Yet the medicine, most commonly used as a dewormer for farm animals and household pets, has been taken up as a cause by a right-wing claque of anti-government and anti-vaccine activists.
That was behind the Jones family's insistence that Jason be treated with ivermectin.
The Centers for Disease Control and Prevention has reported that prescriptions for the drug have soared from an average 3,600 a week prior to the pandemic to more than 88,000 by mid-August.
The Texas appeals ruling is a victory for the cause of public health, in that it rejects the notion that patients can demand that doctors and hospitals abandon their professional judgment or that judges can order them to do so. "The judiciary ... must be vigilant to stay in its lane," Sudderth wrote.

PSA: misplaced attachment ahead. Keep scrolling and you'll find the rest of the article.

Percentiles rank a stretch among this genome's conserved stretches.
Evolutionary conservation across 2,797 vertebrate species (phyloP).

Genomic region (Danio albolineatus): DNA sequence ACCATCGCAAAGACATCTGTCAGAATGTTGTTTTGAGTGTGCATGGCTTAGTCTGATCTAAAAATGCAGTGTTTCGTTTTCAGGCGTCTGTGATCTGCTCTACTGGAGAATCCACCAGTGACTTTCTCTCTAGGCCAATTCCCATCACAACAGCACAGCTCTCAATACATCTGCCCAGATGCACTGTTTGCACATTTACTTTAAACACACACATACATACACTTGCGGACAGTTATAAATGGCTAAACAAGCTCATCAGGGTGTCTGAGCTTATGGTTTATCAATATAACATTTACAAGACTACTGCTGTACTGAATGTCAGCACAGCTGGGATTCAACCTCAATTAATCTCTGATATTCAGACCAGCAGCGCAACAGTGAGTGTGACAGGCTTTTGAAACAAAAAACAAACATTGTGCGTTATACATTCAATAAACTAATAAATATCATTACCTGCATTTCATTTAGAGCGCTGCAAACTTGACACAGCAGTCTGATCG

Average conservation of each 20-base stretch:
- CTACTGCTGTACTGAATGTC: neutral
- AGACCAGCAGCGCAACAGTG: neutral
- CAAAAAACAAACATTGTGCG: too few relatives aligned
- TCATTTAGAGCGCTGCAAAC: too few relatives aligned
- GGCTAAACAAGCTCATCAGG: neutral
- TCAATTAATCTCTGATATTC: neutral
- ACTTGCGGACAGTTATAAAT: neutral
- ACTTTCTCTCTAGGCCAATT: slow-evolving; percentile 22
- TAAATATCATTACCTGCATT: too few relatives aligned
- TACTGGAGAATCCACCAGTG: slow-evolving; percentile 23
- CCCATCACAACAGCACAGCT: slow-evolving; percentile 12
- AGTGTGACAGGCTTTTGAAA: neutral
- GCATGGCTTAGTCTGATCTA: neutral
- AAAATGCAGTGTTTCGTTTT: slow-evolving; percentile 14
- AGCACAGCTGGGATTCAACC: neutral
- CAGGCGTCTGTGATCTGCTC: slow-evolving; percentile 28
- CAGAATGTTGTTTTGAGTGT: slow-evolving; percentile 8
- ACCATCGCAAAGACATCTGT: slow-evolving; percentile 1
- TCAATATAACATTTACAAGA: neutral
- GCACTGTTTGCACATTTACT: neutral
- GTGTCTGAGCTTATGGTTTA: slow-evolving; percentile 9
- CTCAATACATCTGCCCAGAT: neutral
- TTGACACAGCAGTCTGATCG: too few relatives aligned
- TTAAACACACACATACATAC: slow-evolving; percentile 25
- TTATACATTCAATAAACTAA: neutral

Sudderth took pains to specify that she was not ruling on the efficacy of the drug against COVID-19. Rather, her decision turned on whether the trial judge, and by extension any judge, had the legal authority to order a hospital to perform any particular treatment.
The answer was a resounding no. "The law does not allow this court, the trial court, or any other court to substitute our nonmedical judgment for the professional medical judgment of health care providers," she wrote.
It's instructive to run through the steps that landed a comatose Jones in the ICU, for they show how ideologically-inspired medical misinformation can injure or even kill.
To begin with, Jones was unvaccinated, to which the first doctor to treat him at Huguley, Jason Seiden, attributed his "poor state of health," according to Seiden's trial court testimony.
Seiden treated Jones with steroids and antibiotics, but Jones refused most of the drugs in Huguley's COVID treatment protocol. Jones' wife, Erin, researched alternative therapies and stumbled upon ivermectin. When she asked the hospital to administer the drug, it refused.
Through an online search, Erin Jones then found Mary Talley Bowden, a Texas physician who has been an outspoken opponent of COVID-19 vaccine mandates and promoter of ivermectin.